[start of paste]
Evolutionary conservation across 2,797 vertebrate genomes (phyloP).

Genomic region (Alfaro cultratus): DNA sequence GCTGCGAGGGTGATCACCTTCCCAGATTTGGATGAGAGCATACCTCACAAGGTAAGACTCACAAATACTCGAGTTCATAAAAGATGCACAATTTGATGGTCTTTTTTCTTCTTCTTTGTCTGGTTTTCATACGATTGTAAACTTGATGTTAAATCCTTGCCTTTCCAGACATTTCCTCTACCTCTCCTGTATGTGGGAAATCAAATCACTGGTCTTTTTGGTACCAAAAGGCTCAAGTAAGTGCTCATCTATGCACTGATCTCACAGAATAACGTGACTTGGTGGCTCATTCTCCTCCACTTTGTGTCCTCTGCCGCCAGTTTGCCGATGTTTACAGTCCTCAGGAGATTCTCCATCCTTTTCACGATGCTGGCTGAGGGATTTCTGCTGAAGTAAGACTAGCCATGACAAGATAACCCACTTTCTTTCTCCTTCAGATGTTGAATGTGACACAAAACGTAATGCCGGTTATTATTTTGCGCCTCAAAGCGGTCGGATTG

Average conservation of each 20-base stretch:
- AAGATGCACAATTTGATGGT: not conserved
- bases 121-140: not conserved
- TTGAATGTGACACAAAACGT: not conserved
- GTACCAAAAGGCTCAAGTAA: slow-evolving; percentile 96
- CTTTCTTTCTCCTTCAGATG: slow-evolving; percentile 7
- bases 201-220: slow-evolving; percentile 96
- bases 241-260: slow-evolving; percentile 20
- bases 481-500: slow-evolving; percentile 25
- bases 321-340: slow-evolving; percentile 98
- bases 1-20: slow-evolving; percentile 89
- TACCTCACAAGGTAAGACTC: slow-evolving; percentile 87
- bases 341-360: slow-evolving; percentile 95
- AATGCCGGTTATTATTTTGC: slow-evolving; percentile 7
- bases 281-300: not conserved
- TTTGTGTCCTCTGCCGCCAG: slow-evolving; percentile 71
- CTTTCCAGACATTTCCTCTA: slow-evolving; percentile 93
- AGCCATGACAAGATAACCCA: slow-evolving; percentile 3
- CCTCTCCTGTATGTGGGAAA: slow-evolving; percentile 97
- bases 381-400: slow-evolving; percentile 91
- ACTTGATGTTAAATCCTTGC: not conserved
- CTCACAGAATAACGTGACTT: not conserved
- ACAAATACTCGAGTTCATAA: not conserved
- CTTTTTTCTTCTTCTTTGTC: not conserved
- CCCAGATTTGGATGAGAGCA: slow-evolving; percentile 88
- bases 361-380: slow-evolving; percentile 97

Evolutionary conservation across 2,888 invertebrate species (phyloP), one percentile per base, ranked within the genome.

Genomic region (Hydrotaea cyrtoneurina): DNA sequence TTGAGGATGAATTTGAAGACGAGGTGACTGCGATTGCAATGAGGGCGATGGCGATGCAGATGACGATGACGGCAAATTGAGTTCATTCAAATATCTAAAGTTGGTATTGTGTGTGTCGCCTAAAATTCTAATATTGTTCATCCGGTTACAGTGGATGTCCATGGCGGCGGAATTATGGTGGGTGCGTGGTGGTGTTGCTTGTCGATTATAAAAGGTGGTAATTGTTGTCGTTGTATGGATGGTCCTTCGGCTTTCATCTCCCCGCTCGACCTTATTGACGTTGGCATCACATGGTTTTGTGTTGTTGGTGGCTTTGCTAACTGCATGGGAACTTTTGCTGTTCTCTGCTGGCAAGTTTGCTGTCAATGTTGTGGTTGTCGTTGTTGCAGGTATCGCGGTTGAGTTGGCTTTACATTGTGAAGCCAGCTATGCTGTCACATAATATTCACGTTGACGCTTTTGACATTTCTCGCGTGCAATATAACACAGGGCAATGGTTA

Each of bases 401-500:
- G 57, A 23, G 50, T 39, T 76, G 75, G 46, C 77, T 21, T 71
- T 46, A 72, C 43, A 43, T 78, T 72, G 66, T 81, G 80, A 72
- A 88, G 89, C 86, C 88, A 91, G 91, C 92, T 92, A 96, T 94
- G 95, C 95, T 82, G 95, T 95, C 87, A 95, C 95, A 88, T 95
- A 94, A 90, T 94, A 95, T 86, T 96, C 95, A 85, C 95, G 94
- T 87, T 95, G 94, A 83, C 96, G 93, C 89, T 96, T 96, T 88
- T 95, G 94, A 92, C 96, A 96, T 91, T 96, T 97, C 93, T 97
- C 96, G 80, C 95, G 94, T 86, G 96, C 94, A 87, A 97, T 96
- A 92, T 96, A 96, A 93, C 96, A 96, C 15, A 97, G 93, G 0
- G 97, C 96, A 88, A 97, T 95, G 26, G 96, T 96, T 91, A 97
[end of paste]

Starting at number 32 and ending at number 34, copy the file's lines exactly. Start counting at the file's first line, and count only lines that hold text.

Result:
- G 57, A 23, G 50, T 39, T 76, G 75, G 46, C 77, T 21, T 71
- T 46, A 72, C 43, A 43, T 78, T 72, G 66, T 81, G 80, A 72
- A 88, G 89, C 86, C 88, A 91, G 91, C 92, T 92, A 96, T 94